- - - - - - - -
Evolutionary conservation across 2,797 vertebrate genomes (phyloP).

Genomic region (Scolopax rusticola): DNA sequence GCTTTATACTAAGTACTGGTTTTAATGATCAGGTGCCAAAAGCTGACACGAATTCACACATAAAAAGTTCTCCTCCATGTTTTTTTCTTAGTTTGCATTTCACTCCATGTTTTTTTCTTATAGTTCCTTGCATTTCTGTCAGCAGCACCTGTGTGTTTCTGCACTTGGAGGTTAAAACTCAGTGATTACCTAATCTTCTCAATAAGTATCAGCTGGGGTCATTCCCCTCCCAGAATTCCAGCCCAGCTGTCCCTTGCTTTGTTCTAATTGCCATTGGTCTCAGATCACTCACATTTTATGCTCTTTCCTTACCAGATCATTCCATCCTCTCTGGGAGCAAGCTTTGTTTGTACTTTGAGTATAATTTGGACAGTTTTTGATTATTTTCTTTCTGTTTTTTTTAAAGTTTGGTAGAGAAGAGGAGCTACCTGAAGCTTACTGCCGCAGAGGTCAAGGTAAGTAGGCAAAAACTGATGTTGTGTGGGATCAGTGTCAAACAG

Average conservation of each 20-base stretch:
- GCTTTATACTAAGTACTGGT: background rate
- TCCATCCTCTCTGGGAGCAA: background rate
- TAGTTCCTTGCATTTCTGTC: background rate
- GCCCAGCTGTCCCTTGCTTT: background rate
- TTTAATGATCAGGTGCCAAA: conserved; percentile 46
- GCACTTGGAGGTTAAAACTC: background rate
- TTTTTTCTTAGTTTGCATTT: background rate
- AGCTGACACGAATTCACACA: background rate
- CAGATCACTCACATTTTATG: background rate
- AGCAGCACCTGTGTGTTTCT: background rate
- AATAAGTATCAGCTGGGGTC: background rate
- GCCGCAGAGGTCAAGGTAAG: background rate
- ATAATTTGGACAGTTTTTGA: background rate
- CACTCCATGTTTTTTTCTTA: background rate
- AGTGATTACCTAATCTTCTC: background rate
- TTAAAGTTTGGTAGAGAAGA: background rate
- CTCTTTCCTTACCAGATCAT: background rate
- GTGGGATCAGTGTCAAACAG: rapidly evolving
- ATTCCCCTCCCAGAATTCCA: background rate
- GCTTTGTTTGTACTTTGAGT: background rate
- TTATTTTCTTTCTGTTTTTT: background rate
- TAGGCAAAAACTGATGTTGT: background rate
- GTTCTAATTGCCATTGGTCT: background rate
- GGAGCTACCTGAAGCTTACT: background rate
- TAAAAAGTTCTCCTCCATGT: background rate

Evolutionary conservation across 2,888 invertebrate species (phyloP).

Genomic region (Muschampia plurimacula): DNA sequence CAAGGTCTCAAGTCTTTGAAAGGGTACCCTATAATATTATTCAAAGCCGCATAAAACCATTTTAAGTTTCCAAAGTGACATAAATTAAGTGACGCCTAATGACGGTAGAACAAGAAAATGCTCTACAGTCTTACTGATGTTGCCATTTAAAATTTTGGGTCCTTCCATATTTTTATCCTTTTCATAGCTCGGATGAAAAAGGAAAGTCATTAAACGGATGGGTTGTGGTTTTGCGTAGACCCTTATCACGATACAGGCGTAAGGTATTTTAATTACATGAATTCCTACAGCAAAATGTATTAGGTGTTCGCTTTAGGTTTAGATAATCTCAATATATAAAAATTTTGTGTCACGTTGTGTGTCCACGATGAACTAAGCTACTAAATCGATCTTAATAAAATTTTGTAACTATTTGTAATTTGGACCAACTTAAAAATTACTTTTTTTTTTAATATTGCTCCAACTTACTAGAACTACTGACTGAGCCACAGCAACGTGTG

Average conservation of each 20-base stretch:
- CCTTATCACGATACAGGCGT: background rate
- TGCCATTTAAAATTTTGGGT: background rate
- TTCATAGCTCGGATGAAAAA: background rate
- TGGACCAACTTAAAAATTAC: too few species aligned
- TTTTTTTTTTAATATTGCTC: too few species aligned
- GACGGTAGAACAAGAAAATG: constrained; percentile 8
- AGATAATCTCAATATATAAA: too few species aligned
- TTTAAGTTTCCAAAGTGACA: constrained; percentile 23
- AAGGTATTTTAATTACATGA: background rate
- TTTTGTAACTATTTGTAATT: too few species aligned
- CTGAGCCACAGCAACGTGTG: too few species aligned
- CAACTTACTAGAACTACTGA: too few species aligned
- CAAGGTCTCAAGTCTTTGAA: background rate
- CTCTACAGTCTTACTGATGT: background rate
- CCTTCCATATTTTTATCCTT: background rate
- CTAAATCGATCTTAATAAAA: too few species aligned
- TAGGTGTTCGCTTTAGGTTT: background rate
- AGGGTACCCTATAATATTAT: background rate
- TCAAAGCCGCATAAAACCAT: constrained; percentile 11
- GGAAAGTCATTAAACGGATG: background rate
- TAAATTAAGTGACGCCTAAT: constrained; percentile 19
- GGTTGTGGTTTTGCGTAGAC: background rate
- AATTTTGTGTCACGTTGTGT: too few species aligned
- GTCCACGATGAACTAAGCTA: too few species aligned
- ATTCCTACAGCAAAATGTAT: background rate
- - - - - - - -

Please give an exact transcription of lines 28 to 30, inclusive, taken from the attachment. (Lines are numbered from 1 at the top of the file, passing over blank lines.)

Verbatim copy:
- TAAAAAGTTCTCCTCCATGT: background rate

Evolutionary conservation across 2,888 invertebrate species (phyloP).

Genomic region (Muschampia plurimacula): DNA sequence CAAGGTCTCAAGTCTTTGAAAGGGTACCCTATAATATTATTCAAAGCCGCATAAAACCATTTTAAGTTTCCAAAGTGACATAAATTAAGTGACGCCTAATGACGGTAGAACAAGAAAATGCTCTACAGTCTTACTGATGTTGCCATTTAAAATTTTGGGTCCTTCCATATTTTTATCCTTTTCATAGCTCGGATGAAAAAGGAAAGTCATTAAACGGATGGGTTGTGGTTTTGCGTAGACCCTTATCACGATACAGGCGTAAGGTATTTTAATTACATGAATTCCTACAGCAAAATGTATTAGGTGTTCGCTTTAGGTTTAGATAATCTCAATATATAAAAATTTTGTGTCACGTTGTGTGTCCACGATGAACTAAGCTACTAAATCGATCTTAATAAAATTTTGTAACTATTTGTAATTTGGACCAACTTAAAAATTACTTTTTTTTTTAATATTGCTCCAACTTACTAGAACTACTGACTGAGCCACAGCAACGTGTG